A teenager fooled an entire school and its officials by pretending to be the State Senator. He was chauffeured, given a tour, and spoke to the high school students about being involved in politics. They only found out when the real Senator showed up the next month.
In 2014, a Spanish 20-year-old university student forged police and secret service documents, infiltrated the king’s coronation ceremony, shook his hand, and then impersonated a government adviser to broker a lucrative business deal.
The 1972 Novel “The Day of the Jackal” showcased an easy method of obtaining a fraudulent British passport, which was later used by the IRA and the KGB. This loophole went unclosed until 2007, and may have resulted in up to 1,500 fake passports being issued each year.
The book’s protagonist – the Jackal – trawls three village graveyards looking for the headstone of a baby boy who, had he not died, would have been about the same age as the assassin. Taking the details of the late Alexander James Quentin Duggan to the Central Registry of Births, Marriages and Deaths, the Jackal buys a copy of the deceased’s birth certificate – all the proof he needs to successfully apply for a passport.
The ADE 651; an inert rod of metal with a plastic hinge, was sold as a bomb detector. It was used by the military of Iraq, Afghanistan and more than a dozen other countries for years before anyone noticed that it did nothing at all.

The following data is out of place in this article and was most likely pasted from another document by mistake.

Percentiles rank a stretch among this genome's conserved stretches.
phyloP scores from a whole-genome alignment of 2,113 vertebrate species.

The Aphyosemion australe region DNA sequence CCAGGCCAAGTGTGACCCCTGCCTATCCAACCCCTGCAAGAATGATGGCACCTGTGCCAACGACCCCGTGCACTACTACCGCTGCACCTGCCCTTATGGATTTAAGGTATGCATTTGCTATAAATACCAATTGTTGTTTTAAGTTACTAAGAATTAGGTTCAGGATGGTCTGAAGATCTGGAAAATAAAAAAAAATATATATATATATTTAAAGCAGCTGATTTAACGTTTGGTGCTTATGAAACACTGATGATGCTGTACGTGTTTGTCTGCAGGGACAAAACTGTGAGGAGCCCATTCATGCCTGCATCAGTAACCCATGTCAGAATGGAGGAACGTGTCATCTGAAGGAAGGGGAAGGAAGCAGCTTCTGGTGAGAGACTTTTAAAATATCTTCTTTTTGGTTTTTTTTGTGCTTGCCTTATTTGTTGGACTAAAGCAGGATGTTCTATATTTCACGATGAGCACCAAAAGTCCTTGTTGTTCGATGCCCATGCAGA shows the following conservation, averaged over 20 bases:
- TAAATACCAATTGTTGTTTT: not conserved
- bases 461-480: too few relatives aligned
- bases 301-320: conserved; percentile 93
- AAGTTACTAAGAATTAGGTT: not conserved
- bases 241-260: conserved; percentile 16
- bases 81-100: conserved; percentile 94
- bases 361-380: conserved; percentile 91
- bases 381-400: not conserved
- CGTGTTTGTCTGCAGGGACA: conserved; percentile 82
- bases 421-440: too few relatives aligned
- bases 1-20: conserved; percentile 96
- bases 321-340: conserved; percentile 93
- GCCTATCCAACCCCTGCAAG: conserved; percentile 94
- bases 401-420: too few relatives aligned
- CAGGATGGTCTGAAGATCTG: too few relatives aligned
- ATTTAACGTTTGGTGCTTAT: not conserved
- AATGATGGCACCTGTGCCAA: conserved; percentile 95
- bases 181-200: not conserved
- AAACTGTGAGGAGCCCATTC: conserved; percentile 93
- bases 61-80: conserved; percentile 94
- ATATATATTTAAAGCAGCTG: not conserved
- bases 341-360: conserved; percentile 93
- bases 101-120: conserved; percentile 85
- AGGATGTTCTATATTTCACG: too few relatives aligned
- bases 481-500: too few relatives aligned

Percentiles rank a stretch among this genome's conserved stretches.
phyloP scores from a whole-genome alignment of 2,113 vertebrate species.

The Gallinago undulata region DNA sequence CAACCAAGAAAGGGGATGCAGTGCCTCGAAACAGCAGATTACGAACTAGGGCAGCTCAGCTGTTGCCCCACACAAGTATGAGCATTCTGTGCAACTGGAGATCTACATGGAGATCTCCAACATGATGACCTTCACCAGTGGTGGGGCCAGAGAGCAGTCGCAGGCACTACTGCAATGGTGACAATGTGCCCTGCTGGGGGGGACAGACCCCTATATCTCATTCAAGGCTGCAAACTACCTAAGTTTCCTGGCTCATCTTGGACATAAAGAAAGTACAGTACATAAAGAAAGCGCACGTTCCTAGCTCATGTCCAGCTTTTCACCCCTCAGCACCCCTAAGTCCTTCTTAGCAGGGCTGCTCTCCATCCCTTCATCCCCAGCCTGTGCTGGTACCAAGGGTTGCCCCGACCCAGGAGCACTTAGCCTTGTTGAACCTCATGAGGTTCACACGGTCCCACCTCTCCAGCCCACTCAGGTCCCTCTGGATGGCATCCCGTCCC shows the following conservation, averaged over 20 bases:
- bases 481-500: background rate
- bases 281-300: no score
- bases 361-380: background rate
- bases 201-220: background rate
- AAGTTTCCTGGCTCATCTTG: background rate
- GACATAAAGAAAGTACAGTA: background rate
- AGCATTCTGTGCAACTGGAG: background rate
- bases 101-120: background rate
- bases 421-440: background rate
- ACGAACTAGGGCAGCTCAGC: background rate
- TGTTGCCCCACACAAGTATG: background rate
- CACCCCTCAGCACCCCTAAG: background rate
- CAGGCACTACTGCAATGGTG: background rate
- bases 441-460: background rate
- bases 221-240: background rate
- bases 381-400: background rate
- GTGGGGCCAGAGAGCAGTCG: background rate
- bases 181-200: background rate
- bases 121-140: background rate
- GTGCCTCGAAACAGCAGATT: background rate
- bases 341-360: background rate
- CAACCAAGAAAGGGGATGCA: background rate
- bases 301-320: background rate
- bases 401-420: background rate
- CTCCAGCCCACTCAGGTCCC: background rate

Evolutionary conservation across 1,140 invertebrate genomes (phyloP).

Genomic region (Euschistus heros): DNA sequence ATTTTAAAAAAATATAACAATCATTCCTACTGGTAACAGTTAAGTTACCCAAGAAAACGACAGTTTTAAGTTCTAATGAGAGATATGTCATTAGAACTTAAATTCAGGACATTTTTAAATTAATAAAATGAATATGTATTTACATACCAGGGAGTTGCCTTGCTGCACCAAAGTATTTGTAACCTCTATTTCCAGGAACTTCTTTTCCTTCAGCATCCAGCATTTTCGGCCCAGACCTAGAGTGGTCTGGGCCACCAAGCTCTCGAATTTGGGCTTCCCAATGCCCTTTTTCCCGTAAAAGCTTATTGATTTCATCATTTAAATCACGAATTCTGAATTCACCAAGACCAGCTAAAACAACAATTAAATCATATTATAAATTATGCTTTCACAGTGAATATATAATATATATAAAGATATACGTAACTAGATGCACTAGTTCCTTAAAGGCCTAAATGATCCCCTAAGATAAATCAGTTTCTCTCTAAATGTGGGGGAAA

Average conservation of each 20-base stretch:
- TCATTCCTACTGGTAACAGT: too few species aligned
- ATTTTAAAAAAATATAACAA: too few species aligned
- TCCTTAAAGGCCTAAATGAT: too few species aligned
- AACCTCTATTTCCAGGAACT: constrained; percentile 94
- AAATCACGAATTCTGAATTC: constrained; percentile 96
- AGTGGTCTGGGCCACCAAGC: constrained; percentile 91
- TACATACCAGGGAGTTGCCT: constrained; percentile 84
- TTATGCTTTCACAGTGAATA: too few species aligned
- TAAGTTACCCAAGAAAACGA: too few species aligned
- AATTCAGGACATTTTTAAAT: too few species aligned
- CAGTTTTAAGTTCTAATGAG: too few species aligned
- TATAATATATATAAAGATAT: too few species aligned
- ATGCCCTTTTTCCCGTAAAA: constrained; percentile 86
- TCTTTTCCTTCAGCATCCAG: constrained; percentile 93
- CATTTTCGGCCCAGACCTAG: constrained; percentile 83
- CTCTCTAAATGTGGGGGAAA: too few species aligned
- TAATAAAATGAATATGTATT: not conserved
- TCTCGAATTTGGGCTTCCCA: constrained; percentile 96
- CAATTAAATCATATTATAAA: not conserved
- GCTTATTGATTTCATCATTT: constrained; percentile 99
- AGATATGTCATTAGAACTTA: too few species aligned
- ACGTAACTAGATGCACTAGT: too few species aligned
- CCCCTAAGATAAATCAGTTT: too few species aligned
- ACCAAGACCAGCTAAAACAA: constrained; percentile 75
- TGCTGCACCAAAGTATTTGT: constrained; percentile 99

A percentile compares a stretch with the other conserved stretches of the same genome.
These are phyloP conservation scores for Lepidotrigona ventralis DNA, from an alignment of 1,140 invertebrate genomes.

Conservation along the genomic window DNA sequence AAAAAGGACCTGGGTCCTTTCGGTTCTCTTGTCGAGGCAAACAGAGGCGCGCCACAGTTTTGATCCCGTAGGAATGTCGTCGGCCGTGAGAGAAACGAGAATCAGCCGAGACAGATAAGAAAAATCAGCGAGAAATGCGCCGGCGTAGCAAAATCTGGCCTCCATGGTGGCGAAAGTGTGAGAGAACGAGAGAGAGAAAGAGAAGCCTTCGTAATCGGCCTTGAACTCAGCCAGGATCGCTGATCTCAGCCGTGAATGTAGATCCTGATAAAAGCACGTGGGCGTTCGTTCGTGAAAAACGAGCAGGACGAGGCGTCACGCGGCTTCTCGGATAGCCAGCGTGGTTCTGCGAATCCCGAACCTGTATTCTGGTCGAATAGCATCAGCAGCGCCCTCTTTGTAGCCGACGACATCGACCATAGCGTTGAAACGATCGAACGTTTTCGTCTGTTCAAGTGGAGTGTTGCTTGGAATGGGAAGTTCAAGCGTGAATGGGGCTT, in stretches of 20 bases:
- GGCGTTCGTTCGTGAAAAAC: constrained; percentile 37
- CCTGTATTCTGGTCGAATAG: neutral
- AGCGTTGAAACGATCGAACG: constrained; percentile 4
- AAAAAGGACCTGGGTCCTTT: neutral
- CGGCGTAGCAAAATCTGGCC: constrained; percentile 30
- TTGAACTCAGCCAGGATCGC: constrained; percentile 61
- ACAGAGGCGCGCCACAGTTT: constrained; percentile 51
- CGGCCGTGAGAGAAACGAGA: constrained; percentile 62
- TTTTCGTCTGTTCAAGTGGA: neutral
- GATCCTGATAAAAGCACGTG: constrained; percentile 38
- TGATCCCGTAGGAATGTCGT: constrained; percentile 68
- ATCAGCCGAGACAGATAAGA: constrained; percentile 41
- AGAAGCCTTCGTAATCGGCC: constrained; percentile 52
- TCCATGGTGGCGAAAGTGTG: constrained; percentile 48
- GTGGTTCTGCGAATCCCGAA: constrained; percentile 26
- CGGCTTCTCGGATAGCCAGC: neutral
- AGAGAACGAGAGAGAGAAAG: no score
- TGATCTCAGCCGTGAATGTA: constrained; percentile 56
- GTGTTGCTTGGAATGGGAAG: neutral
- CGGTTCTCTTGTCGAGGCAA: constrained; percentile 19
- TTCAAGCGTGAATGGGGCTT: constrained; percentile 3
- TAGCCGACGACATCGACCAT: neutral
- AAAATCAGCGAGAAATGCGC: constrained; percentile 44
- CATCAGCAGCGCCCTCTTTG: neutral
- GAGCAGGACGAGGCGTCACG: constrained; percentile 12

A guy tricked a bunch of scammers into handwriting a whole Harry Potter book.
Nigerian scammers once sold a fake airport to a major international bank for $242 million, and the scam wasn’t discovered till 3 years later.
The Nigerian prince scam is so popular in Nigeria there was a hit song praising it.
Someone tricked a Nigerian scammer into hand writing an entire Harry Potter novel, the whole 293 pages and scanned with a scan width of 1200 pixel. He offered to pay him $100 per page if he was willing to do the work.
In Nigeria there are scam artists who sell you houses by pretending to be the owners and get paid a considerable deposit by deceiving buyers. As a result, “This house is not for sale” is painted on many homes in Nigeria
Nigerian 419 scammers convinced Banco Noroeste executives to deposit $242 million in their Cayman bank accounts.